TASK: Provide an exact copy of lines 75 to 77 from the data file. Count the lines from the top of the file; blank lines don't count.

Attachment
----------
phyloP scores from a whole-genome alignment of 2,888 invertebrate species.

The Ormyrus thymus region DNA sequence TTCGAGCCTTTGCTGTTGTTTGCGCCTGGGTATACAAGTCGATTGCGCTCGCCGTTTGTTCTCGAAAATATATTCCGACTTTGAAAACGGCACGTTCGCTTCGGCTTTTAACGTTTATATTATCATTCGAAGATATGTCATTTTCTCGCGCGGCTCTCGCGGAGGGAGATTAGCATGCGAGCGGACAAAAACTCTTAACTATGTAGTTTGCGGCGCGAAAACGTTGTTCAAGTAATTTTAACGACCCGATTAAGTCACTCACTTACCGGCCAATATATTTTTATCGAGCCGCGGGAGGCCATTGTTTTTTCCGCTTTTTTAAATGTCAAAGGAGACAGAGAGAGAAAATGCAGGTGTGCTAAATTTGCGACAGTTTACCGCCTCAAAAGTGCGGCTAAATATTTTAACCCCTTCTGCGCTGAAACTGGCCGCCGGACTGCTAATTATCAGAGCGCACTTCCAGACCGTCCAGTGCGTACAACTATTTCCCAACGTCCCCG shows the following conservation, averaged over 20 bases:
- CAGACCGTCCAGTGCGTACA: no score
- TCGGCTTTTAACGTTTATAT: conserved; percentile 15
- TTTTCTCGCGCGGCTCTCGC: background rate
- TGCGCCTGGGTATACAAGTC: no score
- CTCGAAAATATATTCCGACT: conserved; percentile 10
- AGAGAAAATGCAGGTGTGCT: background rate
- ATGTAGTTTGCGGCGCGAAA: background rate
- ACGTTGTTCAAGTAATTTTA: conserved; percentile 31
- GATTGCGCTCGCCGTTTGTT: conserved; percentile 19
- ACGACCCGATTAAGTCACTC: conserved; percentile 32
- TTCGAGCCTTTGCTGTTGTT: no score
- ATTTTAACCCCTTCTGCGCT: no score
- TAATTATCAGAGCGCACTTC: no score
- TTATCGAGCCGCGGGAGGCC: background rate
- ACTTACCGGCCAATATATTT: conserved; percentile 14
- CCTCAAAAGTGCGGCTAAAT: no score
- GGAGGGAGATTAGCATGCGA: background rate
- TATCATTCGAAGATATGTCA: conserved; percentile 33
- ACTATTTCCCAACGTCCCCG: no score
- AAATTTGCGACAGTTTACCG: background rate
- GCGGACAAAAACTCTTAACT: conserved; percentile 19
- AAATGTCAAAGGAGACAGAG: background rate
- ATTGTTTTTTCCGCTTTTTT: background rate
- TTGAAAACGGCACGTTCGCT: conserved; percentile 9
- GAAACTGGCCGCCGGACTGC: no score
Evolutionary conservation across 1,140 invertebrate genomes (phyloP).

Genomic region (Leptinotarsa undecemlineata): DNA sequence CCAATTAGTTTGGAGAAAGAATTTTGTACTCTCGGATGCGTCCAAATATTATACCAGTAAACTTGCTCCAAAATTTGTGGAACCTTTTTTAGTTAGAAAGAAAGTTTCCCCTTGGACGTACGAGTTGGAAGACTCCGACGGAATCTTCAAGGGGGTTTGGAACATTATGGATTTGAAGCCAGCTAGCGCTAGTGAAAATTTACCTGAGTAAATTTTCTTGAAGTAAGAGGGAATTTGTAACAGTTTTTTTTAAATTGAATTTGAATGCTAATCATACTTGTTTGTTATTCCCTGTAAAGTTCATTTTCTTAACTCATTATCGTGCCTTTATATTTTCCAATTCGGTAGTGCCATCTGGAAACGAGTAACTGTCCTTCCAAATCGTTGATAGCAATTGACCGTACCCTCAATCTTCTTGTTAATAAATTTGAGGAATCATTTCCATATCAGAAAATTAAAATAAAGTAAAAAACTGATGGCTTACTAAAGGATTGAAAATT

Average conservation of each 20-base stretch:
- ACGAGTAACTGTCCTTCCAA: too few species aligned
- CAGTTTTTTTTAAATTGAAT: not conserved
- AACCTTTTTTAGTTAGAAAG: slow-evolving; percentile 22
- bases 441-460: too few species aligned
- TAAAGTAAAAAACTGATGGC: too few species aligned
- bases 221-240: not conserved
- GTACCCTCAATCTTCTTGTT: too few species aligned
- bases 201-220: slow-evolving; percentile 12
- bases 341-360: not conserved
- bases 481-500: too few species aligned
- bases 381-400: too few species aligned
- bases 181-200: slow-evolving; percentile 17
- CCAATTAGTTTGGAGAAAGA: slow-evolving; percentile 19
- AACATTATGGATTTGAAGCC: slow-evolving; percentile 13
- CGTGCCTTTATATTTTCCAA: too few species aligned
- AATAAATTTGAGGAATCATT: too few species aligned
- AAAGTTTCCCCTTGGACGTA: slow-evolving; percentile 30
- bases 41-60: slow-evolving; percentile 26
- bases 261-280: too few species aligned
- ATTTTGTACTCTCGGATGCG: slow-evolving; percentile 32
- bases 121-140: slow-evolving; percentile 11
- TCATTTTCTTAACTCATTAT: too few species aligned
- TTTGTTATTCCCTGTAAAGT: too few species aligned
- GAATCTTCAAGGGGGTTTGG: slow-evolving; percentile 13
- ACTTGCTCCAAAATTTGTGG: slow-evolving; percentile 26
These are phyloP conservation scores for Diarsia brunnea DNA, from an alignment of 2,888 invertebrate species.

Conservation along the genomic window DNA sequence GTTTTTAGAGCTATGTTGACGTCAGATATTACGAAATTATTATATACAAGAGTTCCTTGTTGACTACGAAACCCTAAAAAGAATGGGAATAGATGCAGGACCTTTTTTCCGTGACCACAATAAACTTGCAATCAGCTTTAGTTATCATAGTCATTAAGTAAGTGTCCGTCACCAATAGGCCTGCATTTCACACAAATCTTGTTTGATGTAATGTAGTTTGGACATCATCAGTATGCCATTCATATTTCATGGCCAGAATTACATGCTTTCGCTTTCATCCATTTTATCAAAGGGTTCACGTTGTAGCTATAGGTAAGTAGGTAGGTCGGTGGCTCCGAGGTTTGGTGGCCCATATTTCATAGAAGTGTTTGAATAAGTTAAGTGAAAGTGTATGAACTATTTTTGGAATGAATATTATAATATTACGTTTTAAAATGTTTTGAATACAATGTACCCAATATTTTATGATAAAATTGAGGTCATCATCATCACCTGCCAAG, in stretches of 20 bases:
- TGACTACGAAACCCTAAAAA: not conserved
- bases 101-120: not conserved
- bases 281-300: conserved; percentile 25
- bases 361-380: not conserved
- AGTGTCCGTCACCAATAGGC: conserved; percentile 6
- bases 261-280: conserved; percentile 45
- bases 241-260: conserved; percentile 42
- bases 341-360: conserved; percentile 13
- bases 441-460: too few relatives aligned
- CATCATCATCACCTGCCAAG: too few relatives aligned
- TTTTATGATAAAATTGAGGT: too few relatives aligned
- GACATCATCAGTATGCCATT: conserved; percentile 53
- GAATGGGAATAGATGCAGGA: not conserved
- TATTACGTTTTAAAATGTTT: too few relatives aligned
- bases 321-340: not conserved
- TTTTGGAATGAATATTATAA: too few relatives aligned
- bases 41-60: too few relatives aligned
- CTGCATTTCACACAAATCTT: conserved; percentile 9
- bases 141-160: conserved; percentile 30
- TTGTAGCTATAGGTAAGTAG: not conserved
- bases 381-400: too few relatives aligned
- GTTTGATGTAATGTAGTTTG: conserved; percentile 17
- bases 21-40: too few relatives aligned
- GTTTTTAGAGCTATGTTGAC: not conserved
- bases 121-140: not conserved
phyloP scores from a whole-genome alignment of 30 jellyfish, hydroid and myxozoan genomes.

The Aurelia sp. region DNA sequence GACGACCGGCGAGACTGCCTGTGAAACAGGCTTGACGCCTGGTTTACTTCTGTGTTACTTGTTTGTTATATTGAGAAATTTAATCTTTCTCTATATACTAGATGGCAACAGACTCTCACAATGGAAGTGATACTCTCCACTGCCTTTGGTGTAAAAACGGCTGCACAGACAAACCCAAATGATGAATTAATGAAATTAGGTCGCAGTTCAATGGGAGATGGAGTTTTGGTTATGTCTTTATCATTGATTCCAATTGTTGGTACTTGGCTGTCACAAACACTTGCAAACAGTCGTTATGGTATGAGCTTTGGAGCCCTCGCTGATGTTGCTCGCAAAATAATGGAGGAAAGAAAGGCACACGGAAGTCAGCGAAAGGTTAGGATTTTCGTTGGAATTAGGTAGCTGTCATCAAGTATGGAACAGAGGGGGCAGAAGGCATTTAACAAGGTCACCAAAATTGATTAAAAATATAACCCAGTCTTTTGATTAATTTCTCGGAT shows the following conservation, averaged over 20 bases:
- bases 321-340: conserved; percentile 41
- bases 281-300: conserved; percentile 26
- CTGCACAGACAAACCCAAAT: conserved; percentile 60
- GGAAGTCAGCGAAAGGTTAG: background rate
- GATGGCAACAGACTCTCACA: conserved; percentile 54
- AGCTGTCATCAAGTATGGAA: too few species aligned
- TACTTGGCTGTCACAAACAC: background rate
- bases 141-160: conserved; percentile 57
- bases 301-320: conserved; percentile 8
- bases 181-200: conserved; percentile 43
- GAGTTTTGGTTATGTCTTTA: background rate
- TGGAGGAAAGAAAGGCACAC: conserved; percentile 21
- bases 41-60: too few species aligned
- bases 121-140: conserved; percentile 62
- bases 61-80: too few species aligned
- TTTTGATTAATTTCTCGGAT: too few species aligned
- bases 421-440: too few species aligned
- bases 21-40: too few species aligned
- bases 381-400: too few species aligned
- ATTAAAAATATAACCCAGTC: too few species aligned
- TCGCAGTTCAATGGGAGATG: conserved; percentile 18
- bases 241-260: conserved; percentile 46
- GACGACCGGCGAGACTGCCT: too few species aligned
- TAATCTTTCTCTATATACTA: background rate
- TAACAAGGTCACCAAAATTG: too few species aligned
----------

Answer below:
- CTGCATTTCACACAAATCTT: conserved; percentile 9
- bases 141-160: conserved; percentile 30
- TTGTAGCTATAGGTAAGTAG: not conserved